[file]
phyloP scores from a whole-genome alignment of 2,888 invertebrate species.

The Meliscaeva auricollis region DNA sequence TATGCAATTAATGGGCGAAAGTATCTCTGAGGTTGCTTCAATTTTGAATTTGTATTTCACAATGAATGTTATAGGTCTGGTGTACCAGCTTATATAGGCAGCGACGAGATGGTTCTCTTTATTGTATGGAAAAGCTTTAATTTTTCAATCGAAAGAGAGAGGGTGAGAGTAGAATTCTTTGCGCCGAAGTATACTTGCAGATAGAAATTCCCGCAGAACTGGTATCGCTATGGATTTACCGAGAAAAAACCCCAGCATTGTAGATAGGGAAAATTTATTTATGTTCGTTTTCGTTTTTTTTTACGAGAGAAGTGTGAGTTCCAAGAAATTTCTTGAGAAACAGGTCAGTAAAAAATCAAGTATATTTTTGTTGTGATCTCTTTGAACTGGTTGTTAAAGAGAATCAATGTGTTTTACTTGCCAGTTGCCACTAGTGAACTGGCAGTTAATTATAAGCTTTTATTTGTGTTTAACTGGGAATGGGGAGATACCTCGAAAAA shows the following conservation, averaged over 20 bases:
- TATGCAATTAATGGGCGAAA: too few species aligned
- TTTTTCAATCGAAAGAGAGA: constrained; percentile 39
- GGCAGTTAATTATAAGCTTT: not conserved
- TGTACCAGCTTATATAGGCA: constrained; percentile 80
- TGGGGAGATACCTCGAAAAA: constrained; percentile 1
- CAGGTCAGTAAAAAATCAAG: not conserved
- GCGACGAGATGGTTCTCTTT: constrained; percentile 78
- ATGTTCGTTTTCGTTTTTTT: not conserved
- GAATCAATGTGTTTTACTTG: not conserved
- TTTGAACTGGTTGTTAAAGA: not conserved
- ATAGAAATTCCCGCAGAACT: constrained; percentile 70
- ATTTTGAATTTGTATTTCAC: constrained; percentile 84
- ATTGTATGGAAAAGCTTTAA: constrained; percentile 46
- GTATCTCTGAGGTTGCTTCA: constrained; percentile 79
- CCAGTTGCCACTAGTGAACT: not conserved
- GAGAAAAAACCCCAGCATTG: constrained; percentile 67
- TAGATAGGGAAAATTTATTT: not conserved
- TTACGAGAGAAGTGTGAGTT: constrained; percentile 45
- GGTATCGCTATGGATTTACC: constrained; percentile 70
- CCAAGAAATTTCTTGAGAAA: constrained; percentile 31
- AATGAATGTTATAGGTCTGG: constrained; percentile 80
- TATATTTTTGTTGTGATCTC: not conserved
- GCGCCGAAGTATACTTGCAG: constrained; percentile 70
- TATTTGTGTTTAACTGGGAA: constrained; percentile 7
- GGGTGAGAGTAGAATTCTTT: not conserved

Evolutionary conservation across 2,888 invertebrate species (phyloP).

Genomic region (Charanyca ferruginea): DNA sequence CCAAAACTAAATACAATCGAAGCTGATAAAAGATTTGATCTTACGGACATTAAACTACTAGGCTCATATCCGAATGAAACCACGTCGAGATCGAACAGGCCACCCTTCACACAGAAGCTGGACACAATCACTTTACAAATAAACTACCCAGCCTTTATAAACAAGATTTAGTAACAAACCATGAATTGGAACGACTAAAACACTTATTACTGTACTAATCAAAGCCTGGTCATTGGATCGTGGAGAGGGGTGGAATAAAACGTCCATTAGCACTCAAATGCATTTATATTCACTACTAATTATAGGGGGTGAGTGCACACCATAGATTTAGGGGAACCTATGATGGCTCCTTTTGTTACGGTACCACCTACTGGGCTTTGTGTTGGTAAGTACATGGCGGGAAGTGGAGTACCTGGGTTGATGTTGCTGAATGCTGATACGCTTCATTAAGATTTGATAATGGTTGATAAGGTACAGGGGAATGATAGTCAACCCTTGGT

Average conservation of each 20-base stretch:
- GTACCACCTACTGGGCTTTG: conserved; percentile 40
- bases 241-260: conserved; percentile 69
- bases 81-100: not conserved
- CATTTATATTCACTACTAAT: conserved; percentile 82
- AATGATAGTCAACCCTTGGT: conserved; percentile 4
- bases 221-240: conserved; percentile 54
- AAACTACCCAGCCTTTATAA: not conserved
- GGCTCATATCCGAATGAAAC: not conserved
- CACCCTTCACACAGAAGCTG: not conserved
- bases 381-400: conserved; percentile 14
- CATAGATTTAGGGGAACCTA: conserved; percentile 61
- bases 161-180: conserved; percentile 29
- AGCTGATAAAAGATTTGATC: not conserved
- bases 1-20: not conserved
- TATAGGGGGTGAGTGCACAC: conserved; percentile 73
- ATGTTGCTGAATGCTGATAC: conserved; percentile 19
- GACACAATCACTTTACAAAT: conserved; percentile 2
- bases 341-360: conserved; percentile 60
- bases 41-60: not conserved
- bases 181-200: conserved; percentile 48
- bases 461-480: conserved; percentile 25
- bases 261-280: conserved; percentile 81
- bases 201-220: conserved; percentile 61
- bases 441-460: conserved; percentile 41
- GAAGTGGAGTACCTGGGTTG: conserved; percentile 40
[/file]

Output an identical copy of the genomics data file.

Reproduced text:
phyloP scores from a whole-genome alignment of 2,888 invertebrate species.

The Meliscaeva auricollis region DNA sequence TATGCAATTAATGGGCGAAAGTATCTCTGAGGTTGCTTCAATTTTGAATTTGTATTTCACAATGAATGTTATAGGTCTGGTGTACCAGCTTATATAGGCAGCGACGAGATGGTTCTCTTTATTGTATGGAAAAGCTTTAATTTTTCAATCGAAAGAGAGAGGGTGAGAGTAGAATTCTTTGCGCCGAAGTATACTTGCAGATAGAAATTCCCGCAGAACTGGTATCGCTATGGATTTACCGAGAAAAAACCCCAGCATTGTAGATAGGGAAAATTTATTTATGTTCGTTTTCGTTTTTTTTTACGAGAGAAGTGTGAGTTCCAAGAAATTTCTTGAGAAACAGGTCAGTAAAAAATCAAGTATATTTTTGTTGTGATCTCTTTGAACTGGTTGTTAAAGAGAATCAATGTGTTTTACTTGCCAGTTGCCACTAGTGAACTGGCAGTTAATTATAAGCTTTTATTTGTGTTTAACTGGGAATGGGGAGATACCTCGAAAAA shows the following conservation, averaged over 20 bases:
- TATGCAATTAATGGGCGAAA: too few species aligned
- TTTTTCAATCGAAAGAGAGA: constrained; percentile 39
- GGCAGTTAATTATAAGCTTT: not conserved
- TGTACCAGCTTATATAGGCA: constrained; percentile 80
- TGGGGAGATACCTCGAAAAA: constrained; percentile 1
- CAGGTCAGTAAAAAATCAAG: not conserved
- GCGACGAGATGGTTCTCTTT: constrained; percentile 78
- ATGTTCGTTTTCGTTTTTTT: not conserved
- GAATCAATGTGTTTTACTTG: not conserved
- TTTGAACTGGTTGTTAAAGA: not conserved
- ATAGAAATTCCCGCAGAACT: constrained; percentile 70
- ATTTTGAATTTGTATTTCAC: constrained; percentile 84
- ATTGTATGGAAAAGCTTTAA: constrained; percentile 46
- GTATCTCTGAGGTTGCTTCA: constrained; percentile 79
- CCAGTTGCCACTAGTGAACT: not conserved
- GAGAAAAAACCCCAGCATTG: constrained; percentile 67
- TAGATAGGGAAAATTTATTT: not conserved
- TTACGAGAGAAGTGTGAGTT: constrained; percentile 45
- GGTATCGCTATGGATTTACC: constrained; percentile 70
- CCAAGAAATTTCTTGAGAAA: constrained; percentile 31
- AATGAATGTTATAGGTCTGG: constrained; percentile 80
- TATATTTTTGTTGTGATCTC: not conserved
- GCGCCGAAGTATACTTGCAG: constrained; percentile 70
- TATTTGTGTTTAACTGGGAA: constrained; percentile 7
- GGGTGAGAGTAGAATTCTTT: not conserved

Evolutionary conservation across 2,888 invertebrate species (phyloP).

Genomic region (Charanyca ferruginea): DNA sequence CCAAAACTAAATACAATCGAAGCTGATAAAAGATTTGATCTTACGGACATTAAACTACTAGGCTCATATCCGAATGAAACCACGTCGAGATCGAACAGGCCACCCTTCACACAGAAGCTGGACACAATCACTTTACAAATAAACTACCCAGCCTTTATAAACAAGATTTAGTAACAAACCATGAATTGGAACGACTAAAACACTTATTACTGTACTAATCAAAGCCTGGTCATTGGATCGTGGAGAGGGGTGGAATAAAACGTCCATTAGCACTCAAATGCATTTATATTCACTACTAATTATAGGGGGTGAGTGCACACCATAGATTTAGGGGAACCTATGATGGCTCCTTTTGTTACGGTACCACCTACTGGGCTTTGTGTTGGTAAGTACATGGCGGGAAGTGGAGTACCTGGGTTGATGTTGCTGAATGCTGATACGCTTCATTAAGATTTGATAATGGTTGATAAGGTACAGGGGAATGATAGTCAACCCTTGGT

Average conservation of each 20-base stretch:
- GTACCACCTACTGGGCTTTG: conserved; percentile 40
- bases 241-260: conserved; percentile 69
- bases 81-100: not conserved
- CATTTATATTCACTACTAAT: conserved; percentile 82
- AATGATAGTCAACCCTTGGT: conserved; percentile 4
- bases 221-240: conserved; percentile 54
- AAACTACCCAGCCTTTATAA: not conserved
- GGCTCATATCCGAATGAAAC: not conserved
- CACCCTTCACACAGAAGCTG: not conserved
- bases 381-400: conserved; percentile 14
- CATAGATTTAGGGGAACCTA: conserved; percentile 61
- bases 161-180: conserved; percentile 29
- AGCTGATAAAAGATTTGATC: not conserved
- bases 1-20: not conserved
- TATAGGGGGTGAGTGCACAC: conserved; percentile 73
- ATGTTGCTGAATGCTGATAC: conserved; percentile 19
- GACACAATCACTTTACAAAT: conserved; percentile 2
- bases 341-360: conserved; percentile 60
- bases 41-60: not conserved
- bases 181-200: conserved; percentile 48
- bases 461-480: conserved; percentile 25
- bases 261-280: conserved; percentile 81
- bases 201-220: conserved; percentile 61
- bases 441-460: conserved; percentile 41
- GAAGTGGAGTACCTGGGTTG: conserved; percentile 40